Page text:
The last few years have seen an increase in construction projects surrounding Wood Avenue and Marguerite Street in Smiths Falls, leaving residents concerned over the state of the street’s storm sewers.
Smiths Falls council discussed three different options for moving forward with the Marguerite Street project at a virtual meeting on Monday, Aug. 24.
Option one is to do nothing as infrastructure investments are largely informed by the town’s asset management plan. Option two is to advance with funding the detailed design of the storm sewers along Marguerite Street at a $10,000 cost. Option three is to advance the project using local improvement charges.
“This would be the first time we’ve undertaken a project using the local improvement charges,” Coun. Wendy Alford said. “That’s a precedent setting undertaking for the municipality and we would be undertaking it for just six homes. That’s a precedent I wouldn’t be comfortable setting.”
There are 14km of poor or very poor roads in Smiths Falls according to Director of Public Works Troy Dunlop.
“We don’t know where that would end up on the list of priorities,” Coun. Alford said. “I will support Option One which is at this point not to move forward with any work on Marguerite Street.”
The Maple Ridge subdivision will see the development of 120 lots for single family homes with one block for storm water management and two pedestrian access blocks. Council approved it in March and the developer wanted to extend a trunk storm sewer along the existing section of Wood Avenue to ensure a proper drainage outlet for the new Wood Avenue extension.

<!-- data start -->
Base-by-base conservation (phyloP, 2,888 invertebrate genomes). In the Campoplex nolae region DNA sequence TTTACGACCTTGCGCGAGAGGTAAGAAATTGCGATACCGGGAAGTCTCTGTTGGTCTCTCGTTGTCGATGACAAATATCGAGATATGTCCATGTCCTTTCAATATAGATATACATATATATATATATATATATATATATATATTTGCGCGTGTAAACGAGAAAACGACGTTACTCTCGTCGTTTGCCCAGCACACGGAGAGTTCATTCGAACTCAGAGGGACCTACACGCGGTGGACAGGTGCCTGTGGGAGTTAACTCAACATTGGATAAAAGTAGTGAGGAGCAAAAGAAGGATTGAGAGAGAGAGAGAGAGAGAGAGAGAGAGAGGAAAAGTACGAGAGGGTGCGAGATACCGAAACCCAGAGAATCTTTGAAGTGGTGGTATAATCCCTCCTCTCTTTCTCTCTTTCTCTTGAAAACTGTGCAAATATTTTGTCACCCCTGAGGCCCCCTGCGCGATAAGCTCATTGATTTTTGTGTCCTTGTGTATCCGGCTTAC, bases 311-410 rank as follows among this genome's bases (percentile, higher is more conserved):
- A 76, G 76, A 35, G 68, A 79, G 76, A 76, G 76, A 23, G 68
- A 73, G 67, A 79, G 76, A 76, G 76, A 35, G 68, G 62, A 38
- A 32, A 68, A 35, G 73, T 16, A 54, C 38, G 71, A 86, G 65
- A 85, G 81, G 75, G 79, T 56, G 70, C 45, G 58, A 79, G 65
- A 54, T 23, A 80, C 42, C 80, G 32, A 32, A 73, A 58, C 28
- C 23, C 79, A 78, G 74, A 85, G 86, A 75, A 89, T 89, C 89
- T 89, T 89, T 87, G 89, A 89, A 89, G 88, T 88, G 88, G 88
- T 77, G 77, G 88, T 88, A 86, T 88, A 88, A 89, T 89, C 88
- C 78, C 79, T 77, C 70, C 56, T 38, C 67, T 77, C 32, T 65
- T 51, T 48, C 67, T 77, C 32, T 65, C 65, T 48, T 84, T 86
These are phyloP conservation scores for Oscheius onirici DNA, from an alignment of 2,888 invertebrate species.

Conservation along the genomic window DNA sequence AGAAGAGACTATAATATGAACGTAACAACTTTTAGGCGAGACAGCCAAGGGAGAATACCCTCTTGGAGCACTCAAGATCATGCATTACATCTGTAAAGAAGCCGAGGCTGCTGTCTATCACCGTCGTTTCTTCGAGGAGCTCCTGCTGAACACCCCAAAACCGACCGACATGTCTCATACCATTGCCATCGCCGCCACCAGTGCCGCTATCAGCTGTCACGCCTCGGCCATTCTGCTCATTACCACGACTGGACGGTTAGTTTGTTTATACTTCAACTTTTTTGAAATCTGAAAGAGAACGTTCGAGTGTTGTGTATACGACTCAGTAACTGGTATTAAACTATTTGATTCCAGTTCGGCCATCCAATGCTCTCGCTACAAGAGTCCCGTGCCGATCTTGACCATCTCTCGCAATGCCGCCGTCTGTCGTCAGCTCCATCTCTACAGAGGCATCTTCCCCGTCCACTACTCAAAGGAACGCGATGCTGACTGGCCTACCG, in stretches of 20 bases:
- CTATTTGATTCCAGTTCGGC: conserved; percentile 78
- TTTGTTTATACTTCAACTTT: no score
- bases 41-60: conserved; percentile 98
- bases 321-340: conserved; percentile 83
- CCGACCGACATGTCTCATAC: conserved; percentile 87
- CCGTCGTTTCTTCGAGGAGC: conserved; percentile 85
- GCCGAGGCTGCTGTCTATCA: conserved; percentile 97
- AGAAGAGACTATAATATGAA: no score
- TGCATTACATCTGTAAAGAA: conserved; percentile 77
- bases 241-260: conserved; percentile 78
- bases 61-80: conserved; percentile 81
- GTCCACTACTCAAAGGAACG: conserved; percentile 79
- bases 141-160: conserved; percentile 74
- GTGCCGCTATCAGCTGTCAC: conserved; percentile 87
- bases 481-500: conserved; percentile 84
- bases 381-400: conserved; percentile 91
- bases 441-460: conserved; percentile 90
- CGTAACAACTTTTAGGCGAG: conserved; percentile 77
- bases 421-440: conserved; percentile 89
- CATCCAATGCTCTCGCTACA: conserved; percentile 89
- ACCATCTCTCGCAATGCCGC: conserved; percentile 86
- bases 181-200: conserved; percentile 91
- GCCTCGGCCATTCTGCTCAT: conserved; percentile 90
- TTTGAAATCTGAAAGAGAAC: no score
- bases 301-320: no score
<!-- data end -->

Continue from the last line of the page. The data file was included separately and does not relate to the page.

Residents of the area recommended that existing ditches by closed and the road should be upgraded with new sidewalks on Marguerite Street at no cost to the residents. The total cost of the project is between $199,000 and $226,000 if new sidewalks are installed all the way from Allan Street to Brockville Street.
“I don’t think I would ever be supportive of spending 200,000 of tax payer money to improve this one small area when there are so many other areas that need attention more dramatically,” Mayor Shawn Pankow said.
“For me the option here is Option Two. This neighbourhood is evolving and there’s going to be many, many people there,” Coun. Jay Brennan said. “It’s the fair thing to do and it’s the right thing to do.”
Coun. Chris McGuire agreed with Brennan that the current state of the street is a public safety issue.
“If we look at the development that’s going on across from the mall approximately 500 new people could be living here in the next two to three years,” Coun. McGuire said. “It’s a rapidly evolving community.”